I just looked at the answers on that site, I think I only got two out of four answers on the last listening part. I don't remember the numbers for any of the other questions or answers, so I can't really use this site for the rest of the test.

The vocab was harder than my mock exams, as expected. I think I did okay, but I know I messed up the usage question for うなだれる (might have even had it right the first time, but changed answers towards the end of the test, 'cause I went over the potential answers saying "that should be うつむく, that should be 頷く") and probably messed up the one for 重複.
I accidentally flipped multiple pages without realizing it and had to sit there and erase answers. I would've thought I'd notice something was off as soon as I looked at the questions, considering the amount of experience I have with the JLPT format.

The grammar part seemed pretty easy. I only remember having any trouble on the passage part. I might have missed one of the sentence scramble ones (wasn't sure where to put ではの).

The reading also wasn't too bad. I actually thought the longer ones were easier than the short ones. I think I actually did pretty well on this portion for once.
I got lucky too, because I was going kind of slow at the beginning and sped up my reading for the long passages and the comparison questions. Ended up finishing with some time to spare, so I went back to the language knowledge portion to check some problems. If they had been much harder, I wouldn't have been able to finish the test.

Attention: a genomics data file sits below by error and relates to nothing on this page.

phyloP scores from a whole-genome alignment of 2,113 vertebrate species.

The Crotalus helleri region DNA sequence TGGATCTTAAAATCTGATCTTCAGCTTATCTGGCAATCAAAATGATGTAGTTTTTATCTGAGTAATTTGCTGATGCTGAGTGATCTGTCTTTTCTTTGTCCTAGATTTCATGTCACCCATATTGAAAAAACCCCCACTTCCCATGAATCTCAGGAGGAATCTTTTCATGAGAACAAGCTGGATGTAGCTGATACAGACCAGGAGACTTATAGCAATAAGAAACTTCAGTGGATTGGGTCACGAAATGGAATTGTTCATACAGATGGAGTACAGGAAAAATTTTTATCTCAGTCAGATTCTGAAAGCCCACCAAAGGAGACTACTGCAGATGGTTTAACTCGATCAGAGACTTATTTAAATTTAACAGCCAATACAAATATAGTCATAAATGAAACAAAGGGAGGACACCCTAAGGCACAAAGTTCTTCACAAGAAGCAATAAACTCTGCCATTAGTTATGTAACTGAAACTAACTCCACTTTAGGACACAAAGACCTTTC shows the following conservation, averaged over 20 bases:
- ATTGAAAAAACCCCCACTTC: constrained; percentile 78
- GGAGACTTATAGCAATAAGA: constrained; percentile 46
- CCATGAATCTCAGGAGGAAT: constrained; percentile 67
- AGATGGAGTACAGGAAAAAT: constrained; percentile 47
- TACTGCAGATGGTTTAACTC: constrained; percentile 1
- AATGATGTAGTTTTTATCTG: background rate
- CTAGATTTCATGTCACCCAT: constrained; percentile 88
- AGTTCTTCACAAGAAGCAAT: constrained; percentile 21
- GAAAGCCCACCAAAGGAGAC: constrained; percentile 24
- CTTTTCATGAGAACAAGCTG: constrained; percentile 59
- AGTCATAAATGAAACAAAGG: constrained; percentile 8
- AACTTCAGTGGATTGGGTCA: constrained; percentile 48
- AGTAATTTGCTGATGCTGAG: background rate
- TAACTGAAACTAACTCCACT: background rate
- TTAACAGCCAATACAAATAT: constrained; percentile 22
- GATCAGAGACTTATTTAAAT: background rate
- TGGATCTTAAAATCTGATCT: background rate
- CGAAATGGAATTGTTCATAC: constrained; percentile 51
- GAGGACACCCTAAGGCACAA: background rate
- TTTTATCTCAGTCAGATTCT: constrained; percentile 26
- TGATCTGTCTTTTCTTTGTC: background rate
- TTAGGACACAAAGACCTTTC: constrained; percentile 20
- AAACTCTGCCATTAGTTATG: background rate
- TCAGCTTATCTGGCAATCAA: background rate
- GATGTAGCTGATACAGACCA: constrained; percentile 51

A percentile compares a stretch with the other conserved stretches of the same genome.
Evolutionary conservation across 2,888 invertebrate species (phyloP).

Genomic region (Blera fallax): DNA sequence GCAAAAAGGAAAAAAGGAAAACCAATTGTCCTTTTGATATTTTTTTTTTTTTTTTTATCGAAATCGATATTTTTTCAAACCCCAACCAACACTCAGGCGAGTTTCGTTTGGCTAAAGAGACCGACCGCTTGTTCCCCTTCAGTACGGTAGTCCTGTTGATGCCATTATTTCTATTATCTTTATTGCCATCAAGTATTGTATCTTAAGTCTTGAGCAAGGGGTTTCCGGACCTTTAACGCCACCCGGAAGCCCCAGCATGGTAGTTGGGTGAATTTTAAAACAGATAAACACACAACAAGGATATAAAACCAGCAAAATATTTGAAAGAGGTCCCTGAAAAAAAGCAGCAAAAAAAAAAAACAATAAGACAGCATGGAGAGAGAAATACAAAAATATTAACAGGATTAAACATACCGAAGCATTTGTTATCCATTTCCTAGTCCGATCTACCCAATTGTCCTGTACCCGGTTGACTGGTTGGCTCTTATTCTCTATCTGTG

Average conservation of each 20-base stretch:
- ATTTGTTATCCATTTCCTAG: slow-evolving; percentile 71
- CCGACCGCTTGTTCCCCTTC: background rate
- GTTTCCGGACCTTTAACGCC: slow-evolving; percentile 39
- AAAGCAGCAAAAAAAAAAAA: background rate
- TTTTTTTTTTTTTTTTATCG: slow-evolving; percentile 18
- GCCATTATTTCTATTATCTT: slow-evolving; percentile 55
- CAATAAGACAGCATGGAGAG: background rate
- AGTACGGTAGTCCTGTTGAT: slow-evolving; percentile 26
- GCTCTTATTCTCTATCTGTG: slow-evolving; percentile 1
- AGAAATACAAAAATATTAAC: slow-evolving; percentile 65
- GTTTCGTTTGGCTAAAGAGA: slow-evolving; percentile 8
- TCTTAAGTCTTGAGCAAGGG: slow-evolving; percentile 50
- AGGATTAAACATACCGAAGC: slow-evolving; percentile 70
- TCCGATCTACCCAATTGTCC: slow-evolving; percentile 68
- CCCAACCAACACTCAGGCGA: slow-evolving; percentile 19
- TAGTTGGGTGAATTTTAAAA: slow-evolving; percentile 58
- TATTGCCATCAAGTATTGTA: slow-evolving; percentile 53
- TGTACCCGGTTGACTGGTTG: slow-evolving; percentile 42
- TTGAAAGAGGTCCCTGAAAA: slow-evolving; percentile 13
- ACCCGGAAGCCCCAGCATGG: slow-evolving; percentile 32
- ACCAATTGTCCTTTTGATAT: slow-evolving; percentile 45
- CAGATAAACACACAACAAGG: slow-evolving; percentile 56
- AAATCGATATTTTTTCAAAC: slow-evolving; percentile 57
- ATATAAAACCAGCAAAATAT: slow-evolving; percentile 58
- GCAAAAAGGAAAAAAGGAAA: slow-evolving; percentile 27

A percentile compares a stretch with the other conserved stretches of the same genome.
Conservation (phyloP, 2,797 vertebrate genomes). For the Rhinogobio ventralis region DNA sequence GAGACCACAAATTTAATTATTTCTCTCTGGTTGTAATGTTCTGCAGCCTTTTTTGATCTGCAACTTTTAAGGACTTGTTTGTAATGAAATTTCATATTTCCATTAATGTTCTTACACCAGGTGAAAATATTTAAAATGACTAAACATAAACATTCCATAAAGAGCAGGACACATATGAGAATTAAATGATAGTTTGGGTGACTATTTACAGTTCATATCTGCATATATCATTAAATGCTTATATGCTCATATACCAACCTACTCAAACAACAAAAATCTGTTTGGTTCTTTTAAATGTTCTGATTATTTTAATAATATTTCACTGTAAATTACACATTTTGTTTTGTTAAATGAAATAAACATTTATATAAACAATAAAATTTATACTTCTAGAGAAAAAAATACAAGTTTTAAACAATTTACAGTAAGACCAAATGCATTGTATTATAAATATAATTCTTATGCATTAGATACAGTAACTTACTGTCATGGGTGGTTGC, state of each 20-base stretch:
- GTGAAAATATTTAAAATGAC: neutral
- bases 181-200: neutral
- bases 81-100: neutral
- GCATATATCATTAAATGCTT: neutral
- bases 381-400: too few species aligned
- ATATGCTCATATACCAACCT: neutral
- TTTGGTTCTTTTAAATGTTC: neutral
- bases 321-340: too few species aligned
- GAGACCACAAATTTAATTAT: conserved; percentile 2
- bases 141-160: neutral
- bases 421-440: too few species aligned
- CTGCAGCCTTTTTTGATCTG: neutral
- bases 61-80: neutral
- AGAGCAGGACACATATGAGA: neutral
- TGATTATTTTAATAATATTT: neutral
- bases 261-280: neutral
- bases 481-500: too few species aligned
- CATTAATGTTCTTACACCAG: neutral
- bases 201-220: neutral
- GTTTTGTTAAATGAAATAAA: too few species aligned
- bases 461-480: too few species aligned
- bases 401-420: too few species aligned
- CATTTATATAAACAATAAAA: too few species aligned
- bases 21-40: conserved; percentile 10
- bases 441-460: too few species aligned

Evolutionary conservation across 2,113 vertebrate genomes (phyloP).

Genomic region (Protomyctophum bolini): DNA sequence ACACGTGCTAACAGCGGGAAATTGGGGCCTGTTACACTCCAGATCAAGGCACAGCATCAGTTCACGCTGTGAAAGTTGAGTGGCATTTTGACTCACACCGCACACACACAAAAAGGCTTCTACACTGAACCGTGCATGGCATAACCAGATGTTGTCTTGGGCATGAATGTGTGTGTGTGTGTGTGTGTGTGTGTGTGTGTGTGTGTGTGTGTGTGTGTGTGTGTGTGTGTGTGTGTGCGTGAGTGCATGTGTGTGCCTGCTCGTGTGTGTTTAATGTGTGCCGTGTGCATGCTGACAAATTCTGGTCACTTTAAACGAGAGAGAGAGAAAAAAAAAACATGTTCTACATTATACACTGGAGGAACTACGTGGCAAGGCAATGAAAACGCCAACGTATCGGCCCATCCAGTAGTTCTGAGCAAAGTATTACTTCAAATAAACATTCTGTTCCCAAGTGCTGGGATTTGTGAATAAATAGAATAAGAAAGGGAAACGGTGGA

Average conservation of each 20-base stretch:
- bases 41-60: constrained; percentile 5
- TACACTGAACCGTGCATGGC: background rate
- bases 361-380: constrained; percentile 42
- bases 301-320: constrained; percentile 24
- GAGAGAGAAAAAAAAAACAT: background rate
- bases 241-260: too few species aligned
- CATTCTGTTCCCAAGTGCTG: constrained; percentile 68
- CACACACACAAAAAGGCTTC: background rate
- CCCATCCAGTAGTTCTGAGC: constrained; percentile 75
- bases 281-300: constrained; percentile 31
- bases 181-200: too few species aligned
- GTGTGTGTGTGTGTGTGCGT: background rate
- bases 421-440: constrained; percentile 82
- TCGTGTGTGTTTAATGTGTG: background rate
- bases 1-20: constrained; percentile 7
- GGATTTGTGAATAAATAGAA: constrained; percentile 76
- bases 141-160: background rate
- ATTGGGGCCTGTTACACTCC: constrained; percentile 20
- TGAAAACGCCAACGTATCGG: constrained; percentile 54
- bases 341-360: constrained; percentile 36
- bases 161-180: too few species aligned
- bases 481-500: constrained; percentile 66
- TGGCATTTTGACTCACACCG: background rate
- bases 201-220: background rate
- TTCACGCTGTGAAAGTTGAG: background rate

Guess we'll find out in a couple of months... I really don't want to have to take this test again...

Oh, btw, for anyone at the Atlanta site that was paying attention to the people around them, I was the guy who clearly hasn't trimmed his beard in the past month or so because he was studying for this stupid test, lol.
Edited: 2017-12-04, 12:12 am
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(2017-12-04, 12:10 am)sholum Wrote: I thought it couldn't get worse than the shitty speakers from last year... Well, this year we had okay speakers but a room with acoustics so shitty, I'm fairly sure sounds reverberated for more than a second... It was like listening to a recording being played into an intercom... If you're going to have an auditorium-style lecture room, why not put twenty dollars into some acoustic board or something!?

In the room I was in, we had a boom box, I guess it was too loud. Every syllable they spoke sent a jarring, echoey sound wave. I guess its a bit of an excuse. I did so well on the listening practices at home, but I think the reason I did poorly was that I had never heard a lot of the N2 vocabulary out loud and wouldn't be able to recognize said words without seeing the kanji.

I'm gonna assume I have to retake N2 and start slowly studying when I get back to my home town. Instead of cramming 5 months before. Need to boost my kanji, vocab, and reading speed. I bought some Japanese magazines here, so I think I'll read while eating my breakfast instead of the English newspaper.